Ferdinand Freiligrath

Also found in: Wikipedia.
The following article is from The Great Soviet Encyclopedia (1979). It might be outdated or ideologically biased.

Freiligrath, Ferdinand


Born June 17, 1810, in Detmold; died Mar. 18, 1876, in Cannstatt. German poet.

Freiligrath was a member of the Communist League from 1848 to 1852. His first poetry collection, Poems (1839), contained picturesque portrayals of the East; it also romantically contrasted prosaic everyday existence with the exotic life of Africa. The poem “From Spain” (1841), in which Freiligrath elevated the poet above the struggles of the parties, provoked a polemic in the German press and inspired G. Herwegh’s programmatic poem “The Party.” Freiligrath’s collection A Confession of Faith (1844) reflected a turning point in his world view. He soon abandoned his vague concepts of democracy and supported the views of K. Marx, with whom Freiligrath became acquainted while in emigration in 1845. Marx’ influence was reflected in some of the poems in the collection Ça ira! (1846).

During the Revolution of 1848–49, Freiligrath contributed to the Neue Rheinische Zeitung, whose editor in chief was Marx. On Oct. 12, 1848, Freiligrath became a member of the newspaper’s editorial board. Freiligrath’s lyrics written during this period constituted an inspired reflection of the spirit of struggle: they advocated a continuing intensification of the revolution and expressed profound faith in the future.

Freiligrath was in emigration in London from 1851 to 1868. Beginning with this period his work lost its revolutionary orientation and he occupied himself mainly with translation.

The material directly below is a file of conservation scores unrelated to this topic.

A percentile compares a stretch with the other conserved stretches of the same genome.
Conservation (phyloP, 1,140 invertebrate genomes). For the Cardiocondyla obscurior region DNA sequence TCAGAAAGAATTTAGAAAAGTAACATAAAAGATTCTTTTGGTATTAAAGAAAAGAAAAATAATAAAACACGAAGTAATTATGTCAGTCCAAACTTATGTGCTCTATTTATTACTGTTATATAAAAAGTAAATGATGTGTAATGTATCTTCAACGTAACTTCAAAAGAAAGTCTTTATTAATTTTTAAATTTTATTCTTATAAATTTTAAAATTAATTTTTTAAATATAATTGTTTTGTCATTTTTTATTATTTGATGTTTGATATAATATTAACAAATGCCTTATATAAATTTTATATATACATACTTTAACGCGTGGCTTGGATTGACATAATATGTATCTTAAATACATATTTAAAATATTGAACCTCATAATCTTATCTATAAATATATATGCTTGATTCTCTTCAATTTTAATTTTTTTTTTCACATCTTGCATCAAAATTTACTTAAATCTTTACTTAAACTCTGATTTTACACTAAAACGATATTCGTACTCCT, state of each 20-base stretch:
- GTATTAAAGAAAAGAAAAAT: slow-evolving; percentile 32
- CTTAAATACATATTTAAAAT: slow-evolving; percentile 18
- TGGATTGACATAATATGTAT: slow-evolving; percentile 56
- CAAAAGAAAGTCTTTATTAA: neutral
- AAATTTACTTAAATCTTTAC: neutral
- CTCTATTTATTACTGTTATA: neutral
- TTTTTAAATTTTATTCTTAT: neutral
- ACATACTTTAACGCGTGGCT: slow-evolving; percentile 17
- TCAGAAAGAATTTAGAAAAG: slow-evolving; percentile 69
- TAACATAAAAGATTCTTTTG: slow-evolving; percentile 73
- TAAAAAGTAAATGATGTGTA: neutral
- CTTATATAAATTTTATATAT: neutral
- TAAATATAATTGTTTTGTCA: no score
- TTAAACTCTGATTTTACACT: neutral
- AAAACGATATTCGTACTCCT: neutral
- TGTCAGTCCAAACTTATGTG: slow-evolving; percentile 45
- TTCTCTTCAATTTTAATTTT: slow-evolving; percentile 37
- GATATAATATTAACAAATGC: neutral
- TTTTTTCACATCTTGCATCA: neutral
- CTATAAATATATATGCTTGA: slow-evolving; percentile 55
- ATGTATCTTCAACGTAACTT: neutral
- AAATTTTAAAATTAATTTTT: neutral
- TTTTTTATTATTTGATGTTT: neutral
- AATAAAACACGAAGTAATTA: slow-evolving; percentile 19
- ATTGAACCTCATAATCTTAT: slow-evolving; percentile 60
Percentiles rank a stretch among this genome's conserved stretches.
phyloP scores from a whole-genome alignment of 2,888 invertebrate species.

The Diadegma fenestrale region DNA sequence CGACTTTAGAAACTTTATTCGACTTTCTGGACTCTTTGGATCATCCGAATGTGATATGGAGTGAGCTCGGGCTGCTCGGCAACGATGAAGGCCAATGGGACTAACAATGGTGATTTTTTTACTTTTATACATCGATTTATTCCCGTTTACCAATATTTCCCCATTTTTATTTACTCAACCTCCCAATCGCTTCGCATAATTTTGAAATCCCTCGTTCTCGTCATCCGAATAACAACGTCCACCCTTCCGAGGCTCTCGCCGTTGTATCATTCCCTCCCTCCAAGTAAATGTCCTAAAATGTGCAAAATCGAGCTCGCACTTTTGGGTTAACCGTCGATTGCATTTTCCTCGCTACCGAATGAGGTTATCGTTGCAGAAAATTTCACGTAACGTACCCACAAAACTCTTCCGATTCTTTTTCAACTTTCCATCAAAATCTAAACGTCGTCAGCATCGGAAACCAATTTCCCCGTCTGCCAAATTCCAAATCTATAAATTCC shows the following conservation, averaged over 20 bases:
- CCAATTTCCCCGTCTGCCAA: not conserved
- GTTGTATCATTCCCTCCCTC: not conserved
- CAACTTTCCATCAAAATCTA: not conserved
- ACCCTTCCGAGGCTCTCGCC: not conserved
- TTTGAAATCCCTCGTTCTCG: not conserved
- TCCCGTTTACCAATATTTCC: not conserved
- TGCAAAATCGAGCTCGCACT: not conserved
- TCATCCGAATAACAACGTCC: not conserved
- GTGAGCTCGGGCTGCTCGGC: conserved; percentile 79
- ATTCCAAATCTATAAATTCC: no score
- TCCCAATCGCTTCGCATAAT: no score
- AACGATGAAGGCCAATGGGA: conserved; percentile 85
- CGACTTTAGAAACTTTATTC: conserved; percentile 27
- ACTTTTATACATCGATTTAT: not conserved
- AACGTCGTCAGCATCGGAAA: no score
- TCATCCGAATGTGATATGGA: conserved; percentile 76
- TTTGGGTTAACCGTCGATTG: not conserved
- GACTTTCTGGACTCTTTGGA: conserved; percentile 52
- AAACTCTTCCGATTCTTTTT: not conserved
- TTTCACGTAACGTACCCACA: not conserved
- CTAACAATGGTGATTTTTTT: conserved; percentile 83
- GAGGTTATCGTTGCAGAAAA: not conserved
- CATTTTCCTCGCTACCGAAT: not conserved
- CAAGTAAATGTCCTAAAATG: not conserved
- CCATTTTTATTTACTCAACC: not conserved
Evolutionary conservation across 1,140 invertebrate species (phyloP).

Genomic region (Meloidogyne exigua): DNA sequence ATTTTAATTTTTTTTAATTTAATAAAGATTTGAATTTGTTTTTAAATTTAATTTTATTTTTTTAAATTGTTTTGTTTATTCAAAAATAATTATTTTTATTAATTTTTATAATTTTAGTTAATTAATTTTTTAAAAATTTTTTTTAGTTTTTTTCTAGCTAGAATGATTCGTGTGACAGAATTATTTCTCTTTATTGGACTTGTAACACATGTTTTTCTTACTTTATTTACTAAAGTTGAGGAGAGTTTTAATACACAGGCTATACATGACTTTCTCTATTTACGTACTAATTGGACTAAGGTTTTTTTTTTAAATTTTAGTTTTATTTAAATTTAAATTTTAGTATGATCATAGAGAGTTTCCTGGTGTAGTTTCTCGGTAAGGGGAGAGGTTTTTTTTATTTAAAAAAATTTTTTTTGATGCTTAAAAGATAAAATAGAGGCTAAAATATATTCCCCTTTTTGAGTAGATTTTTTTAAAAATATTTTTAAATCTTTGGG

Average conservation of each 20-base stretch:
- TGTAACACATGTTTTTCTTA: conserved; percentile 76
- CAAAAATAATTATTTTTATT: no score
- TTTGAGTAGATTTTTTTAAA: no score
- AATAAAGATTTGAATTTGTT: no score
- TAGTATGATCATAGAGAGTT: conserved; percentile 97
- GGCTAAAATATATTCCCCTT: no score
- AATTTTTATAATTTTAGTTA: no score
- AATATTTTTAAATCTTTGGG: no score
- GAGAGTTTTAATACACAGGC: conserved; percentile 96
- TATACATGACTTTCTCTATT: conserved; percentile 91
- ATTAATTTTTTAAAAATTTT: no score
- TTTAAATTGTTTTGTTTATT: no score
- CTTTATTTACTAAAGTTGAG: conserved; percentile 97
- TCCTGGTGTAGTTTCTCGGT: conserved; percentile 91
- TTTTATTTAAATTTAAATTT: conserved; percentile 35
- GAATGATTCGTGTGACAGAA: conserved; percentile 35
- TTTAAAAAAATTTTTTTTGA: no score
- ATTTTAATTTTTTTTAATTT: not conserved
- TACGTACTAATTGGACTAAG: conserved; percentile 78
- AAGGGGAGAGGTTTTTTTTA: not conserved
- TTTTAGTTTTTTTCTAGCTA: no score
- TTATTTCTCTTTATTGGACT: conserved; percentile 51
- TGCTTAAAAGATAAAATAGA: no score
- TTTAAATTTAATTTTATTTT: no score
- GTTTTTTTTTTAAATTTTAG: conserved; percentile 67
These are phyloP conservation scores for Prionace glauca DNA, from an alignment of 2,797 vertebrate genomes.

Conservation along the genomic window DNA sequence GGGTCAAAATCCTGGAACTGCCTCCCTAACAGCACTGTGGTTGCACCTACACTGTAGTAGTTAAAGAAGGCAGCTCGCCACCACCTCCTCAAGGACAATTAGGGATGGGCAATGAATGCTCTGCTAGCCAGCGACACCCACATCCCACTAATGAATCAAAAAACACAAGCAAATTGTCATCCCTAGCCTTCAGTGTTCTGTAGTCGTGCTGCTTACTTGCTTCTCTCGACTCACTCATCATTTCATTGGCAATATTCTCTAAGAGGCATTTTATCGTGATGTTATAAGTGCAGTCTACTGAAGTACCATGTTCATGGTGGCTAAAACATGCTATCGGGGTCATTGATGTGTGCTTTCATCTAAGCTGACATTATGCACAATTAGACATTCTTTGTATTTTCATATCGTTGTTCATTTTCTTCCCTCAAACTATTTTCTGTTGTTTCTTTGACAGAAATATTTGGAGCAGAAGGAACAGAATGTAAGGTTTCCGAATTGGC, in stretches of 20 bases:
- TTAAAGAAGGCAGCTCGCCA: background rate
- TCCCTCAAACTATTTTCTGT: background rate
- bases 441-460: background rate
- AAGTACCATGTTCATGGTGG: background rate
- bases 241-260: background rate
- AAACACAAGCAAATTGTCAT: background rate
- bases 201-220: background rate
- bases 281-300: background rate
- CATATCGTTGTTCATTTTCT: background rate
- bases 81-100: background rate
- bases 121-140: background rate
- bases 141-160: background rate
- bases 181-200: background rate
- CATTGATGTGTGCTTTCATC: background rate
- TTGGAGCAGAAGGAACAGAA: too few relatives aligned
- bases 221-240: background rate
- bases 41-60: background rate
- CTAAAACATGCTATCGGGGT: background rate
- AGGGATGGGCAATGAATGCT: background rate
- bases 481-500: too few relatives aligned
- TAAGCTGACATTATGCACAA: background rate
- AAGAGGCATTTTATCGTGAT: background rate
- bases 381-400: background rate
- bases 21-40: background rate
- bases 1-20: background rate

Werke. Weimar, 1962.
In Russian translation:
Izbr. proizv. Moscow, 1956.


Marx, K., and F. Engels. Ob iskusstve, vol. 2. Moscow, 1967. Pages 274–323.
Shiller, F. P. Ocherki po istorii nemetskoi revoliutsionnoi poezii XIX v. Moscow, 1933.
Nikolaeva, T. S. Poeziia nemetskoi revoliutsii 1848 g. [Saratov] 1961.
Leber, H. Freiligrath, Herwegh, Weerth. Leipzig, 1973.


The Great Soviet Encyclopedia, 3rd Edition (1970-1979). © 2010 The Gale Group, Inc. All rights reserved.
References in periodicals archive ?
5 "Volkslied" (Ferdinand Freiligrath, after Robert Burns) Folksong.
Although he is a close contemporary of Byron, Pringle's work is post-Byronic, and his Africa is tinged with the Orientalism of European poets like Victor Hugo (1802-1885) in France and Ferdinand Freiligrath (1810-1876) in Prussia.
If, as Ferdinand Freiligrath observed in 1844, 'Deutschland ist Hamlet', then, in chronicling the vicissitudes of that problematic identity, Hortmann and Hamburger give their readers an inspired account of how and why 'that noble and most sovereign reason' has so often clashed with the 'sweet bells jangled out of tune and harsh' on the nation's stages no less than on the national stage.
Freiligrath, Ferdinandin full Hermann Ferdinand Freiligrath (b.